While visiting Plaza Huincul a few weeks ago, I was chatting with Rodolfo Coria about my plans for the rest of my trip. When I mentioned that I was going to visit Lago Barreales to see ornithopods, he told me that one of the specimens — a dinosaur called Macrogryphosaurus — was so beautifully preserved that it was as if it had died yesterday. Intrigued, I could not wait to see it. I re-read the Macrogryphosaurus paper later that week, and found myself a little underwhelmed. The bones looked OK in the figures, but not earth-shatteringly awesome. I decided to reserve judgment until I saw the specimen for myself.
Once my time in Plaza Huincul was up, I caught a taxi to Cipolletti. I had three days in the hotel to consolidate the work I had done to that point before Jorge Calvo, the palaeontologist at Lago Barreales, picked me up to take me there. Although the initial plan was to spend four days working there, I ended up doing so for seven days straight! I spent the first two on Megaraptor (as mentioned here) before moving on to Macrogryphosaurus, which I had finished with before the end of day four. Having now studied it firsthand, I could not agree more with Rodolfo — Macrogryphosaurus is amazing. The preservation of most of the bones is immaculate, despite the fact that many are broken and that the vertebrae between the hips have been slightly crushed. More amazingly, so much of the animal is preserved: most of the neck, the entire thorax, the whole pelvis and a significant portion of the tail. The ribs and several dorsal vertebrae have been left together, in the position in which they were fossilised, which made photographing them difficult. Nevertheless, I was quite happy with the results, despite the fact that I was not able to take any automatically stacked images, thanks to my computer/camera lens packing it in in Plaza Huincul!
Backing up for a moment, I realise that I have not introduced Lago Barreales properly. The Museum known as Proyecto Dino sits on the north shore of Lago Barreales (Barreales Lake), about 88 km northwest of Neuquén. This lake, and its near neighbour Lago Marí Menuco, are artificial: once dry basins, a deliberate partial deviation of the Neuquén River has caused them to fill with water. As a result of numerous fossil discoveries in the area — particularly at a site now known as Futalognko — a research facility was built that now operates as a museum, an educational centre and a tourist attraction.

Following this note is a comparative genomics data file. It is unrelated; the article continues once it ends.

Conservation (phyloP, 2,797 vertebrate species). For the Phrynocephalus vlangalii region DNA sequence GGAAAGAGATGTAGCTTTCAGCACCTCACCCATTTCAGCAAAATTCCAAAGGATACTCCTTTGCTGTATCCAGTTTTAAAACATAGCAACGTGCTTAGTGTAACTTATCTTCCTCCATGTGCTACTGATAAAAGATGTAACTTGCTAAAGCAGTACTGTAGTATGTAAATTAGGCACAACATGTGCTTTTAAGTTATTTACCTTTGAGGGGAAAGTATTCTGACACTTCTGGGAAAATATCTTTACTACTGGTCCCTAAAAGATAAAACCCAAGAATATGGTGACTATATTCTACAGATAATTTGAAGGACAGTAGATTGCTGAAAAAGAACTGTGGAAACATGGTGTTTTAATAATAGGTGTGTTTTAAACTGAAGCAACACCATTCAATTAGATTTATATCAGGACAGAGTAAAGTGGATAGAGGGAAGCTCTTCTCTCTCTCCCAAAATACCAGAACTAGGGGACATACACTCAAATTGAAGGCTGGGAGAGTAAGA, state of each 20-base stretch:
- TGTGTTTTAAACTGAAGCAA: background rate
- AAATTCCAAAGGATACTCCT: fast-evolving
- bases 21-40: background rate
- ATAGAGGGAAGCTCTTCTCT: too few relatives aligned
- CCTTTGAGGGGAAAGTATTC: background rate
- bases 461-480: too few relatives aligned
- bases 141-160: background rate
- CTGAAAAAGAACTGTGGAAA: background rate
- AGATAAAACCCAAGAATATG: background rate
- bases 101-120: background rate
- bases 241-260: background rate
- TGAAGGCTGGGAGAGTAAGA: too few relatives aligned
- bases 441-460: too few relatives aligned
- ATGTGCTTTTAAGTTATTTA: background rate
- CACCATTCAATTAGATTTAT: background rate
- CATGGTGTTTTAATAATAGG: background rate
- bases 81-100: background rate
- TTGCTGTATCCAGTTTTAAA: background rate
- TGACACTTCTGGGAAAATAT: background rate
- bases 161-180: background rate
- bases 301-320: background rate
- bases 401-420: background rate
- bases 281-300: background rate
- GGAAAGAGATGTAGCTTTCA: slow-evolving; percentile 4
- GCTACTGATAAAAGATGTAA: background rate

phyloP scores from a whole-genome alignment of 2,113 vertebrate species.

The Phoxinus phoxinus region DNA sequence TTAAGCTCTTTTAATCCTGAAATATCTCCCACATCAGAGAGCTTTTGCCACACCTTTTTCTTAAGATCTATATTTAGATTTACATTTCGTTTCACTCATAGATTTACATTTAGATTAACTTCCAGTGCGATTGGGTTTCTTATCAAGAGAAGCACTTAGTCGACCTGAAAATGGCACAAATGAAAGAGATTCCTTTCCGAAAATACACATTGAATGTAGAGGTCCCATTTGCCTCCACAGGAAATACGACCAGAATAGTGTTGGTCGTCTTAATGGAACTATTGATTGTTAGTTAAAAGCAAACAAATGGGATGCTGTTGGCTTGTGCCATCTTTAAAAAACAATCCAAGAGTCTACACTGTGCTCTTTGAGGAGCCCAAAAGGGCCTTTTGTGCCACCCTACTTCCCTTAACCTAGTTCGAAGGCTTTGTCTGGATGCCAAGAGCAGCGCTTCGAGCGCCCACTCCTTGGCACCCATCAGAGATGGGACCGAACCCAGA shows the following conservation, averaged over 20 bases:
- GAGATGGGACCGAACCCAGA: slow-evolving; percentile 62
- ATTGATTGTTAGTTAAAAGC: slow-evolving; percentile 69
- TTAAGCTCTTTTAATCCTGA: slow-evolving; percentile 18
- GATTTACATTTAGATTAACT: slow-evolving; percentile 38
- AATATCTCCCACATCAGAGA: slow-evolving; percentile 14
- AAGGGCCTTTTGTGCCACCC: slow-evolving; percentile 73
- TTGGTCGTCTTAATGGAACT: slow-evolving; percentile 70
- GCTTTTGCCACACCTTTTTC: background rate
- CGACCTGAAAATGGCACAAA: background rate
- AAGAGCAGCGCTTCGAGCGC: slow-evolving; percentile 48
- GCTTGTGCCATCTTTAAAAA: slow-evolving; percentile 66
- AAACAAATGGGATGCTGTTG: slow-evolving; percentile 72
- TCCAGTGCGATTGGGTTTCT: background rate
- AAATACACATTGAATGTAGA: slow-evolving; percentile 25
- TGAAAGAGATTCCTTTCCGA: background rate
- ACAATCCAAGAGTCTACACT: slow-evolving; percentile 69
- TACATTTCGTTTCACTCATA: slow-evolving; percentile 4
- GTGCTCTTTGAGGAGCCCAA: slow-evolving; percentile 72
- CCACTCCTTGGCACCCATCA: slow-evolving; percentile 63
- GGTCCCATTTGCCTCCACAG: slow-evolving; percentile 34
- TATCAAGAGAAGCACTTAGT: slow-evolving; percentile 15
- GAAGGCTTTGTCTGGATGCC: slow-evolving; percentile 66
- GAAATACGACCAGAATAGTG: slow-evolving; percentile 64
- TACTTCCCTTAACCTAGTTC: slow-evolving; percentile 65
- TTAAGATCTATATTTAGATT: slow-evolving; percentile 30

In May 1999 — before the Proyecto Dino museum was built — the Universidad Nacional del Comahue ran a geological field trip to sites near Lago Marí Menuco. While there, the team was informed by a boy named Rafael Moyano of a dinosaur discovery. The specimen was collected and prepared, and in 2007 Jorge Calvo, Juan Porfiri and Fernando Novas described it as the new ornithopod species Macrogryphosaurus gondwanicus — the “Gondwanan big enigmatic lizard”. The specimen was found to be remarkable in several ways: bony plates were present on the rib cage that were only otherwise known from a few other ornithopods; the sternum had projections in three different directions; and the neck was quite long by ornithopod standards, comprising ten elongate vertebrae.
As a result of studying Macrogryphosaurus, I now have an appreciation for just how weird it is compared to most other non-iguanodontian ornithopods. At around 5–6 metres long, Macrogryphosaurus was quite small as far as dinosaurs go, but relatively large for a non-iguanodontian ornithopod. Indeed, its only rival in that regard is another Argentinean ornithopod — which I’ll be studying in ten days’ time! Lastly, the neck of Macrogryphosaurus made me think of an east African antelope called a gerenuk. Gerenuks have much longer necks than other antelope, allowing them to browse at a higher level than would be possible for most other species. They also routinely rear up on to their hind legs so that they can reach even higher into the trees — up to two metres. Perhaps Macrogryphosaurus was putting its relatively long neck to a similar use?
Calvo, J.O., Porfiri, J.D. & Novas, F.E., 2007. Discovery of a new ornithopod dinosaur from the Portezuelo Formation (Upper Cretaceous), Neuquén, Patagonia, Argentina. Arquivos do Museu Nacional, Rio de Janeiro 65, 471–483.